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Some perspectives on SARC clarified
A rebuttal to Mr. Howerter’s letter, “Taxpayers should not subsidize SARC” (Letters to the Editor, Sequim Gazette, July 30, page A-10): “ ... special interest group claiming they deserve a subsidy from the population at large.” Sequim Aquatic Recreation Center was formed for and by that “population at large.” Bowling alleys, movie theaters and restaurants that go out of business are private enterprises and therefore not subsidized with public funds, as Mr. Howerter implies.
Question of demonstration: Mr. Howerter wrote, “A facility used by only a minority of the community should ‘pay its own way.’” Does that include the library, fire department and OMC?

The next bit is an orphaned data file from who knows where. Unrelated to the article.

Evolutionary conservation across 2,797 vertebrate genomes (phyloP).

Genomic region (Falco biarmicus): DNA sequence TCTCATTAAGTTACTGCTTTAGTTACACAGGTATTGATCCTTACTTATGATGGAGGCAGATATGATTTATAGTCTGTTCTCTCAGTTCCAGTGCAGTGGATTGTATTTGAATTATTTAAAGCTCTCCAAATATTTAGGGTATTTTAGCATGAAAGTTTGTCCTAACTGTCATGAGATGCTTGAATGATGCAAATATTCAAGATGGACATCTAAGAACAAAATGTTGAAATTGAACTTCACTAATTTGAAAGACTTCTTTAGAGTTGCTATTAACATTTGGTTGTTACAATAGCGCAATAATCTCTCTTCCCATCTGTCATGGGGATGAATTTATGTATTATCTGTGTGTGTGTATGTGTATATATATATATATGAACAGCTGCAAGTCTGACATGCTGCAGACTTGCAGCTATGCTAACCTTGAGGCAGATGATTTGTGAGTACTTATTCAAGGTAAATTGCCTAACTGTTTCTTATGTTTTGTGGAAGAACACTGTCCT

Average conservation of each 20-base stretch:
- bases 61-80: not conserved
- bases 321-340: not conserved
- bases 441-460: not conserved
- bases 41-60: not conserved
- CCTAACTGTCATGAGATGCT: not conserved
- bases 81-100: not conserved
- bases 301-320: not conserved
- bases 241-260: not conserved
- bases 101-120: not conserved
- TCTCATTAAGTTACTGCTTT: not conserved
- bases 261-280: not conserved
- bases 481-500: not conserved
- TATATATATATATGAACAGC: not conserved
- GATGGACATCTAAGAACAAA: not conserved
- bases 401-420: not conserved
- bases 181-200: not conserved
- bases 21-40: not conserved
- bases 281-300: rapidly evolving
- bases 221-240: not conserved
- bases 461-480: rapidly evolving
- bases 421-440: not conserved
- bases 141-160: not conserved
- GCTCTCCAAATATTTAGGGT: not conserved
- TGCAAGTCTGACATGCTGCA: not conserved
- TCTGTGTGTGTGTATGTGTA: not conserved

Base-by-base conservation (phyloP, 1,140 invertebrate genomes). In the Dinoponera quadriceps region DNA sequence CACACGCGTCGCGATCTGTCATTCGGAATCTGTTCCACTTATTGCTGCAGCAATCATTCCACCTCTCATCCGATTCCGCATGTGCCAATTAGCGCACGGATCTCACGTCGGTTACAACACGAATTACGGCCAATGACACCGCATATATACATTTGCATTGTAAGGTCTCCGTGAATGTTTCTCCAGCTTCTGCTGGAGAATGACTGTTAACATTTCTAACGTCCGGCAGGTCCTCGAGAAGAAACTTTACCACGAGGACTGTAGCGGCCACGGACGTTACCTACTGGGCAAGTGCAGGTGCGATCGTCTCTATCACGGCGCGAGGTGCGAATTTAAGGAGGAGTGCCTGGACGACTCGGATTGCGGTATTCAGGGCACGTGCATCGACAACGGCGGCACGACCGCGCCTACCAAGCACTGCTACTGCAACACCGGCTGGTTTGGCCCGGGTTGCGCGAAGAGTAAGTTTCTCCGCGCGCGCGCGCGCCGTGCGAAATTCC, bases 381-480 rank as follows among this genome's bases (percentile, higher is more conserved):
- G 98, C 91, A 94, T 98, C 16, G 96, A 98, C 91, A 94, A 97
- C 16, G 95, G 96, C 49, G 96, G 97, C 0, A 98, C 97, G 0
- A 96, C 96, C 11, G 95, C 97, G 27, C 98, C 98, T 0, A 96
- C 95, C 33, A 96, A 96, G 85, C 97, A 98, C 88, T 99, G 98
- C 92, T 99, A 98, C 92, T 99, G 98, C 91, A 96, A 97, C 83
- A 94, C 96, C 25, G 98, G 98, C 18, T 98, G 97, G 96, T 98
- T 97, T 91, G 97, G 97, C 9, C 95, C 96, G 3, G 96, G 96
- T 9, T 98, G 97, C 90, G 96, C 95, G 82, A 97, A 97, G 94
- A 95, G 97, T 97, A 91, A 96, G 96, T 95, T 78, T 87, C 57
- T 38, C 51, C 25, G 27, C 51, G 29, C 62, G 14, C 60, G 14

Mr. Howerter goes on, “SARC should be required to operate by the same (company) standard.” Distinction: Private businesses provide the ability to gain personal wealth. SARC is a taxing entity formed to provide monetary support for the population at large swimming pool!
“Operating standards”: SARC is governed by state statutes and held to a higher financial and legal standard than most private citizens.
Mr. Howerter’s last comment was, “If SARC can’t remain solvent without taxpayer’s subsidy, it should close and sell its facilities to a private company.” To be sold, Sequim would have to be four times its present population to be profitable for a national franchiser to acquire.
Most importantly and often forgotten, Sequim Aquatic Recreation Center was known, as are 99 percent of all other public swimming pools, not to be self-supporting. That was true in 1985 and remains true to this day.
If more people had attended SARC’s seminar on July 23, maybe the population at large would better understand the difference between Business and Government!
(Richardson is a SARC board member.)